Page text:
By Riley Bradshaw, Wood River Museum Intern
As summer slowly draws to a close Wagon Days Parade and Celebration quickly approaches. Held annually during Labor Day weekend, since 1958, thousands have gathered in the Ketchum and Sun Valley area to witness the infamous Big Hitch in the Wagon Days Parade. The parade and festivities are a historical spectacle celebrating the valley’s rich mining past, serving as a living tribute to the many communities that shaped the Wood River Valley. Most notably is the parade’s grand finale, known as the Big Hitch, where the train of six ore wagons makes its turn from Sun Valley Road onto Main Street. The wagons pay homage to the diverse communities that once thrived in this region, each wagon, buggy, carriage, or cart highlighting a particular chapter in the Valley’s history. This commemoratory event embodies the many defining histories of the Valley including this Wagoneer Sam Sanders shown in this photograph taken in 1924. Sanders had operated the ore wagons under Horace Lewis, son of Ketchum’s founder Isaac Lewis. More commonly known as “Uncle Sam,” Sam Sanders was the last to drive the ore wagons when they were still being operated and up until the Ketchum Fast Freight Line closed.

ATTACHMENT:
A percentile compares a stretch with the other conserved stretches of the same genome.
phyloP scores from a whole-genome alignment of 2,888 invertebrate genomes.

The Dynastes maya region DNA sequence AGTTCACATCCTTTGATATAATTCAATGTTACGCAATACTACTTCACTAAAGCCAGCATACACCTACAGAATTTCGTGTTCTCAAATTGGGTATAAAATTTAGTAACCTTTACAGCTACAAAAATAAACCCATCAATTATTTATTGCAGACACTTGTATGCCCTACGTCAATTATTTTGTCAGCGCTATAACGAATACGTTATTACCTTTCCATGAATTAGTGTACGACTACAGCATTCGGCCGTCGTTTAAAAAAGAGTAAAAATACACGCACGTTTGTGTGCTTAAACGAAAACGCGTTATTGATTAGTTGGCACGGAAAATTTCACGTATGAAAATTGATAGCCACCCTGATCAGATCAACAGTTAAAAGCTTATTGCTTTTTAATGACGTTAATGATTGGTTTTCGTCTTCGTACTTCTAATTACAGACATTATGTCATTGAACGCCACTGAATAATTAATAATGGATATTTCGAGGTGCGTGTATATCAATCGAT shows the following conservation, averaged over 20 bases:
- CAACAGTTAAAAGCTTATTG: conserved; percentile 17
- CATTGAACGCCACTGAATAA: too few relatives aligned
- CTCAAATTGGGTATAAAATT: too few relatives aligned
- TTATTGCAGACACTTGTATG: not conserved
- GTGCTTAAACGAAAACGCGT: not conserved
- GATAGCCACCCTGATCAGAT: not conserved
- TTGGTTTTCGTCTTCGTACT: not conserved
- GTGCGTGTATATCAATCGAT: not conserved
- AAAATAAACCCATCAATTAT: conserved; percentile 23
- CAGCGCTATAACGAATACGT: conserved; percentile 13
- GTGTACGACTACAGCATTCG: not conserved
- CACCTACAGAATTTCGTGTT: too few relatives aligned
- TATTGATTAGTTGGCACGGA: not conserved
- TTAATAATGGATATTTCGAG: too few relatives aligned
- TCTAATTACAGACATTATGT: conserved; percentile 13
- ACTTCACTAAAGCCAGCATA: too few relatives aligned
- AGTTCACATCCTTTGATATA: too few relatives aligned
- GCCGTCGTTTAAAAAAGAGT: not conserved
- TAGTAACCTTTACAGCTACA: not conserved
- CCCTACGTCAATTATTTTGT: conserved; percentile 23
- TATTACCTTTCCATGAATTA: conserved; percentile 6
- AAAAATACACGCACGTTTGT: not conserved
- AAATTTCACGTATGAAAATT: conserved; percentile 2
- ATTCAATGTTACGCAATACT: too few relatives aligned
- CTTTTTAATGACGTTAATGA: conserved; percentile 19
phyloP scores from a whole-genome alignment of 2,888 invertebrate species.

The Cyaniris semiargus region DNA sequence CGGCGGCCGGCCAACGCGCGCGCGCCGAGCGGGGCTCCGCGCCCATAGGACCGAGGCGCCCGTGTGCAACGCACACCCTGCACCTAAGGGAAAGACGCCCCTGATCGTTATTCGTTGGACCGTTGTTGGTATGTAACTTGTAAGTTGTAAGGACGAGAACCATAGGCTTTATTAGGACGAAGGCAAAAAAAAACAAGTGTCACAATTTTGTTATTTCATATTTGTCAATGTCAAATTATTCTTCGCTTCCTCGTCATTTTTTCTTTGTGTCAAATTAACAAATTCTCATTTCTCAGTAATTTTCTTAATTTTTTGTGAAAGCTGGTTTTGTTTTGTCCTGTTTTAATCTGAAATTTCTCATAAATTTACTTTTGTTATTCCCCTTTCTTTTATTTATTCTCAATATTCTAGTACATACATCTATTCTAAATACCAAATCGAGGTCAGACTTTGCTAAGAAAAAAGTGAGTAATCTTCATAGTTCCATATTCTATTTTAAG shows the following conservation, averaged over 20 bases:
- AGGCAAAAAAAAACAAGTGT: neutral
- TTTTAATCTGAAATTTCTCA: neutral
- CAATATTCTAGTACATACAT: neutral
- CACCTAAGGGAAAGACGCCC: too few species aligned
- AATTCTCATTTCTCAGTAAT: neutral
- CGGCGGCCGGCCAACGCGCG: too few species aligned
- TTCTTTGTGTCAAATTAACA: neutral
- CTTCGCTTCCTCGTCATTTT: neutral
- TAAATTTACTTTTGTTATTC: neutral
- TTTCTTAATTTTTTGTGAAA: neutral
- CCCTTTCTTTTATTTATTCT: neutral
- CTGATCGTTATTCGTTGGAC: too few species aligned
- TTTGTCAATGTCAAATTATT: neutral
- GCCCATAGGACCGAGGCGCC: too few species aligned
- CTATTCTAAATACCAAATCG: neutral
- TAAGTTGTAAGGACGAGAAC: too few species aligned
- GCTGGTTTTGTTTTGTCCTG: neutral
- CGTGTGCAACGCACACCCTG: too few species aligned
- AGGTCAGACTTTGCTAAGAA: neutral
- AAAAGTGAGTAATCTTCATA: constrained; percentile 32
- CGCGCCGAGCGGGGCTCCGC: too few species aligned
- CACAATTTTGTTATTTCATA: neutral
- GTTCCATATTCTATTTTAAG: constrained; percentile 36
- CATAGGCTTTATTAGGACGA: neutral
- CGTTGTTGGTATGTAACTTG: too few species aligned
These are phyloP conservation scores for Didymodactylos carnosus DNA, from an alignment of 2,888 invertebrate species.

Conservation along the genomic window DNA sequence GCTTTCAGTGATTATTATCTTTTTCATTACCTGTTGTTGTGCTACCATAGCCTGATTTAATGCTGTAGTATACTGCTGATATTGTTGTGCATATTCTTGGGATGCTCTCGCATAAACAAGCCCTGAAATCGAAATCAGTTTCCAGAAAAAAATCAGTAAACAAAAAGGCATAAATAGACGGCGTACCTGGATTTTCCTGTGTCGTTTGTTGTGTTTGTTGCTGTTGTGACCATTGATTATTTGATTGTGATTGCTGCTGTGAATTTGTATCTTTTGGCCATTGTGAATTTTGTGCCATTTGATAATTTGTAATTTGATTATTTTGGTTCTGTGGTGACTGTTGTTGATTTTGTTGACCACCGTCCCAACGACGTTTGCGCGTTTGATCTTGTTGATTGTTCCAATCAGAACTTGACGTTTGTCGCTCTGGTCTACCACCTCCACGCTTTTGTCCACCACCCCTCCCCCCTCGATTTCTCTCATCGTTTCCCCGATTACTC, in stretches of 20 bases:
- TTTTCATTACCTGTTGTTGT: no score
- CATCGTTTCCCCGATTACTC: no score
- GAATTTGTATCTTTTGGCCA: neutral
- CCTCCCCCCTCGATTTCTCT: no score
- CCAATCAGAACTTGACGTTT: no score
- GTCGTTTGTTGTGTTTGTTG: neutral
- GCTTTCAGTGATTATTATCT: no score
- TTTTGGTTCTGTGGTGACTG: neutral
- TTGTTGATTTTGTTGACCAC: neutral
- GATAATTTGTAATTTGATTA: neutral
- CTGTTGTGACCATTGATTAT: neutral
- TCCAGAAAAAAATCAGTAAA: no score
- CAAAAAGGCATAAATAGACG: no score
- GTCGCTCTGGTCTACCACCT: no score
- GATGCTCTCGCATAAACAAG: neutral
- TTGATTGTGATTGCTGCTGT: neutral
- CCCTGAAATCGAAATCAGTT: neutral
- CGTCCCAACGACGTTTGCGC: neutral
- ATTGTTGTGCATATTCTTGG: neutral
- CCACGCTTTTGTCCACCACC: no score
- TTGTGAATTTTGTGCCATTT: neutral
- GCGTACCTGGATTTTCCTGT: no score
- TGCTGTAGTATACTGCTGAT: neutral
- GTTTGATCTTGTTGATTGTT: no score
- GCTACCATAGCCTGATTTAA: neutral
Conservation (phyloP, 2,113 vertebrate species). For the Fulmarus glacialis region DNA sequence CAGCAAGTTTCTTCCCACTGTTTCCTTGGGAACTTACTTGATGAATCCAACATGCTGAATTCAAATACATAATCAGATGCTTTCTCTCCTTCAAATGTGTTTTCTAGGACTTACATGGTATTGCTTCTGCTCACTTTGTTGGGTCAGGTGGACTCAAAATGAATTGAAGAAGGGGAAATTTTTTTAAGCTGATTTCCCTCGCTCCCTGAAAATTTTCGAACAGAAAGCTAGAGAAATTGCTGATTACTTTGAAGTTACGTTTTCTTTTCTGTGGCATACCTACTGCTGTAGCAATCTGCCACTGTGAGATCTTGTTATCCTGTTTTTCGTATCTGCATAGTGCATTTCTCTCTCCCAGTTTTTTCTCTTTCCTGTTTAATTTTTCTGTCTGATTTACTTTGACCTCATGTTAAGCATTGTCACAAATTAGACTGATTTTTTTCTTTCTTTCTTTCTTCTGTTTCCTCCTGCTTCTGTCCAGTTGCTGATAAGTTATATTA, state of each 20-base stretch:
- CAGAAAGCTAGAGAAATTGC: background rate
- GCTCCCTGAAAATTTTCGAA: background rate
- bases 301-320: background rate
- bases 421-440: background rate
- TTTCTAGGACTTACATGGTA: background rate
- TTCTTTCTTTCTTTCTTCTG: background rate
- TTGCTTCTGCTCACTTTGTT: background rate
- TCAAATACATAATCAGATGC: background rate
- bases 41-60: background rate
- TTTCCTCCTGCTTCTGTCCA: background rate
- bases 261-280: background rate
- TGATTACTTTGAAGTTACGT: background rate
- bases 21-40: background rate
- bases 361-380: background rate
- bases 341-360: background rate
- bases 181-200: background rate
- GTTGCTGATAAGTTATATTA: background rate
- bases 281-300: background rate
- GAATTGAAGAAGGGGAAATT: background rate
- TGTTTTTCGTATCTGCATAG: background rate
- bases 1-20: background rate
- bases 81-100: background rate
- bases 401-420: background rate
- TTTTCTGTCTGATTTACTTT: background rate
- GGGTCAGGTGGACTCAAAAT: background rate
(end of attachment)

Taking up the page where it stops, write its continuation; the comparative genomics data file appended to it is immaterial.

Note this story was originally published in August of 2023 in the Idaho Mountain Express.